“An example would be art size: If your art is above a piece of furniture, it should take up between one half and three-quarters of the [remaining wall] space. So I’d say, like, ‘Multiply the wall width times two-thirds, and the same for the wall height,’” says Brent, “so that people don’t have to sit and stare at the wall and be like, ‘How big should this piece of art be?’ I tell them exactly what the dimensions should be and how to find them, and we’re golden.”

High-low tech tricks
On YouTube, Brent opts for a more sophisticated tech setup: always a digital single-lens reflex (DSLR) camera—the Sony Alpha 73 is her favorite—along with a stand-up studio light and a Rode microphone. “I’m always aiming for at least 16 minutes, and if I can get to 30 minutes, that’s even better,” says Brent. “So it really has to look nice and crisp and clean.”

For Instagram and TikTok content, the setup is much simpler. Most of Brent’s videos utilize the green screen feature (available on both apps), which she films with her iPhone’s front-facing camera.

“I make sure I’m sitting in front of a very neutral background—it has to be a blank wall, or else it will look kind of fuzzy around the edges—and then I have a really good light on me,” she says. She keeps her editing process pretty simple, too: Final Cut Pro for YouTube videos, and InShot for Instagram and TikTok content.

Brown leather chairs and brass lighting make up the sitting area in this moody bedroom
Brown leather chairs and brass lighting create a cozy sitting area in this moody bedroomCourtesy of Kiva Brent

Taking breaks to boost engagement
There was a time when the conventional wisdom for building a following was, simply, more is more. When it came to Instagram Stories, for example, the general consensus seemed to be that a constant stream of content available 24/7 was the ideal approach. According to Brent, those days are behind us.

“Taking a break with 48 hours in between can really help boost engagement on your Stories, and get people a lot more invested in you,” says Brent. If you’re still worried that less content will mean less engagement, she recommends a more streamlined approach to boosting the latter: employing a quick keyword that followers can comment or reply back with if they’d like to see more of a certain type of content—for example, a certain emoji or a word like “shop.”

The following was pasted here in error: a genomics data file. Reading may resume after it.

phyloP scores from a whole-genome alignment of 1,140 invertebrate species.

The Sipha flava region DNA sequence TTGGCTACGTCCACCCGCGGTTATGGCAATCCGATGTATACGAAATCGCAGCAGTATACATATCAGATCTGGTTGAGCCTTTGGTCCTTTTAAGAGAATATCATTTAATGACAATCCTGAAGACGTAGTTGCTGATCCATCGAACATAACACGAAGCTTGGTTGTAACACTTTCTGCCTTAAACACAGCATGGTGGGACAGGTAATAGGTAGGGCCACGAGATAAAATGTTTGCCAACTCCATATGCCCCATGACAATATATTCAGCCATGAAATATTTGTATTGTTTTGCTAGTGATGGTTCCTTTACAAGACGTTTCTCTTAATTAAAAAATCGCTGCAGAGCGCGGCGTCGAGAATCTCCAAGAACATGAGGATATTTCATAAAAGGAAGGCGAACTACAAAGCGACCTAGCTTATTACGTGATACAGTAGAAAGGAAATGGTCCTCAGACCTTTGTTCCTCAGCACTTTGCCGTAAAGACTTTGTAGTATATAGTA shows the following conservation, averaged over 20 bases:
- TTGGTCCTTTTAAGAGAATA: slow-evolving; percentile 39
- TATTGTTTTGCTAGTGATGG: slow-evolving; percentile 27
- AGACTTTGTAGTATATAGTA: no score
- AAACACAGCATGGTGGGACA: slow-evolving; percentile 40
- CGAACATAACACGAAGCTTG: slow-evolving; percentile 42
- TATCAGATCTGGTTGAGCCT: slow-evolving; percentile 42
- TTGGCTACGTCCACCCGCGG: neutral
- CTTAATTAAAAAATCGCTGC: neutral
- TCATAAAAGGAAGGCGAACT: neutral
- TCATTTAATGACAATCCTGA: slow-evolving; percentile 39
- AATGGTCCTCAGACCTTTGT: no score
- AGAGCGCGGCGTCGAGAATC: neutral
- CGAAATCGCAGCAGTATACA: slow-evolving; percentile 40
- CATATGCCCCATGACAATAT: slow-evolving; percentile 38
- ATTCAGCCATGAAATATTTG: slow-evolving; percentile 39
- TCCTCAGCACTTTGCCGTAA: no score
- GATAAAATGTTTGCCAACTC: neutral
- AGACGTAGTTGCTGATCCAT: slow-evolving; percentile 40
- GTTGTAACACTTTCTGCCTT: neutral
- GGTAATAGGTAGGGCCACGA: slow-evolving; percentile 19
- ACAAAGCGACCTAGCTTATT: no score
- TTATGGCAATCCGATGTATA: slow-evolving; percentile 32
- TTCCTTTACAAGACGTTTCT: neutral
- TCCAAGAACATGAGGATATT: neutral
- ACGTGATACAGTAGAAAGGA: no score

“I found that more open-ended questions like, ‘Comment your thoughts,’ [don’t work]—people are watching this when they’re sitting on the toilet or at a stoplight; they’re not going to write a full comment,” she says. “Instead, I have quick ways for them to show they’re engaged besides a like, and telling them directly what to do has really helped boost my engagement.”

Beyond that, cutting down on the constant stream of content can help establish boundaries between creators and their audiences. “Honestly, it’s too much access,” she says. “On social media, there’s a very fine line between, ‘We’re BFFs,’ and ‘I’m a stranger on the internet,’ and you have to really walk that line depending upon the type of creator you want to be.”

Brass mirrors lie on the dual nightstands in this black and white bedroom
Brass mirrors sit on the a pair of nightstands in this black and white bedroomCourtesy of Kiva Brent

Keeping up with communication
A surefire way to promote an engaged social media audience is to respond to users in comments and DMs—and Brent does her best to catch every message that comes through. She tries to remain on her phone for at least an hour after posting new content, engaging with each message during that time. Her goal is to read and reply to follower outreach during the whole first week after a post goes live.

Still, she’s not always successful. Her workaround has been to employ a social media engagement software called ManyChat: a paid automated service that scans her comments and DMs for keywords, then automatically sends a preprogrammed message directly to users. Brent uses it to send affiliate links to followers and share information about her design services.

“I have a story in my Highlights where I’m like, ‘If you’re interested in my design services, respond to this story with ‘consultation’ or ‘audit,’ and then it sends them all the details on how to sign up,” says Brent. “Obviously if they have questions, they’ll end up in my primary [inbox] and I’ll engage with them and answer the questions, but it allows me to not spend as much time with the back-and-forth, and that leads to better conversion.”